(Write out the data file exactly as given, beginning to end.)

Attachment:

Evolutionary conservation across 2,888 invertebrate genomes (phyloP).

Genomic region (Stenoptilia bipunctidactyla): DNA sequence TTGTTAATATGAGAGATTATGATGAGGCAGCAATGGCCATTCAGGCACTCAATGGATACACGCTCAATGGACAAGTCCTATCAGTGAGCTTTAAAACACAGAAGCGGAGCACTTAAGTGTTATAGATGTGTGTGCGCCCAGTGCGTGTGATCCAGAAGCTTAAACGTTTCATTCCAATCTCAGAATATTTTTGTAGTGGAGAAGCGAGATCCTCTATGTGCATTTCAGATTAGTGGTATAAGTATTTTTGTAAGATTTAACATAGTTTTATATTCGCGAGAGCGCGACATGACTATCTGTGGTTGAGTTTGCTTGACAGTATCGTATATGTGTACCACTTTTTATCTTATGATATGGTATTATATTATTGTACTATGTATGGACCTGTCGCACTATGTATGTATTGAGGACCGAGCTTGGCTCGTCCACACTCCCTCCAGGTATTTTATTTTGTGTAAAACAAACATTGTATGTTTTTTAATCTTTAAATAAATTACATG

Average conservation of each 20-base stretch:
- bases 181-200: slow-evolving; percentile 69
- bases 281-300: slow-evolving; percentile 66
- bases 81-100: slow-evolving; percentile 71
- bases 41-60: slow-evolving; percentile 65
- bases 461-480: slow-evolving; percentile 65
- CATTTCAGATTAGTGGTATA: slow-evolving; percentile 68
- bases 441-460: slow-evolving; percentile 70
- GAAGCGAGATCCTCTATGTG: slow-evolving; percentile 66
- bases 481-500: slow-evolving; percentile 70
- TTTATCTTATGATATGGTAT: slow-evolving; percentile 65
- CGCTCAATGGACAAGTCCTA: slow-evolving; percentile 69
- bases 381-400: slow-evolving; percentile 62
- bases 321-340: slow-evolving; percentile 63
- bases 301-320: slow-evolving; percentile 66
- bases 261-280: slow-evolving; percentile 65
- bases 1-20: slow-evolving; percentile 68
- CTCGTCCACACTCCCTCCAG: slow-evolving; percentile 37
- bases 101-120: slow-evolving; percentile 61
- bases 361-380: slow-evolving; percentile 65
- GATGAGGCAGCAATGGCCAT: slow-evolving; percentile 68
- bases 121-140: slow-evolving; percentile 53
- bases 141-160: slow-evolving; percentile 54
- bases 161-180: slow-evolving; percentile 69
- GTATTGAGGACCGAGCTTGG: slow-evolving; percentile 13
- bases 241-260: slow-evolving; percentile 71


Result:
Evolutionary conservation across 2,888 invertebrate genomes (phyloP).

Genomic region (Stenoptilia bipunctidactyla): DNA sequence TTGTTAATATGAGAGATTATGATGAGGCAGCAATGGCCATTCAGGCACTCAATGGATACACGCTCAATGGACAAGTCCTATCAGTGAGCTTTAAAACACAGAAGCGGAGCACTTAAGTGTTATAGATGTGTGTGCGCCCAGTGCGTGTGATCCAGAAGCTTAAACGTTTCATTCCAATCTCAGAATATTTTTGTAGTGGAGAAGCGAGATCCTCTATGTGCATTTCAGATTAGTGGTATAAGTATTTTTGTAAGATTTAACATAGTTTTATATTCGCGAGAGCGCGACATGACTATCTGTGGTTGAGTTTGCTTGACAGTATCGTATATGTGTACCACTTTTTATCTTATGATATGGTATTATATTATTGTACTATGTATGGACCTGTCGCACTATGTATGTATTGAGGACCGAGCTTGGCTCGTCCACACTCCCTCCAGGTATTTTATTTTGTGTAAAACAAACATTGTATGTTTTTTAATCTTTAAATAAATTACATG

Average conservation of each 20-base stretch:
- bases 181-200: slow-evolving; percentile 69
- bases 281-300: slow-evolving; percentile 66
- bases 81-100: slow-evolving; percentile 71
- bases 41-60: slow-evolving; percentile 65
- bases 461-480: slow-evolving; percentile 65
- CATTTCAGATTAGTGGTATA: slow-evolving; percentile 68
- bases 441-460: slow-evolving; percentile 70
- GAAGCGAGATCCTCTATGTG: slow-evolving; percentile 66
- bases 481-500: slow-evolving; percentile 70
- TTTATCTTATGATATGGTAT: slow-evolving; percentile 65
- CGCTCAATGGACAAGTCCTA: slow-evolving; percentile 69
- bases 381-400: slow-evolving; percentile 62
- bases 321-340: slow-evolving; percentile 63
- bases 301-320: slow-evolving; percentile 66
- bases 261-280: slow-evolving; percentile 65
- bases 1-20: slow-evolving; percentile 68
- CTCGTCCACACTCCCTCCAG: slow-evolving; percentile 37
- bases 101-120: slow-evolving; percentile 61
- bases 361-380: slow-evolving; percentile 65
- GATGAGGCAGCAATGGCCAT: slow-evolving; percentile 68
- bases 121-140: slow-evolving; percentile 53
- bases 141-160: slow-evolving; percentile 54
- bases 161-180: slow-evolving; percentile 69
- GTATTGAGGACCGAGCTTGG: slow-evolving; percentile 13
- bases 241-260: slow-evolving; percentile 71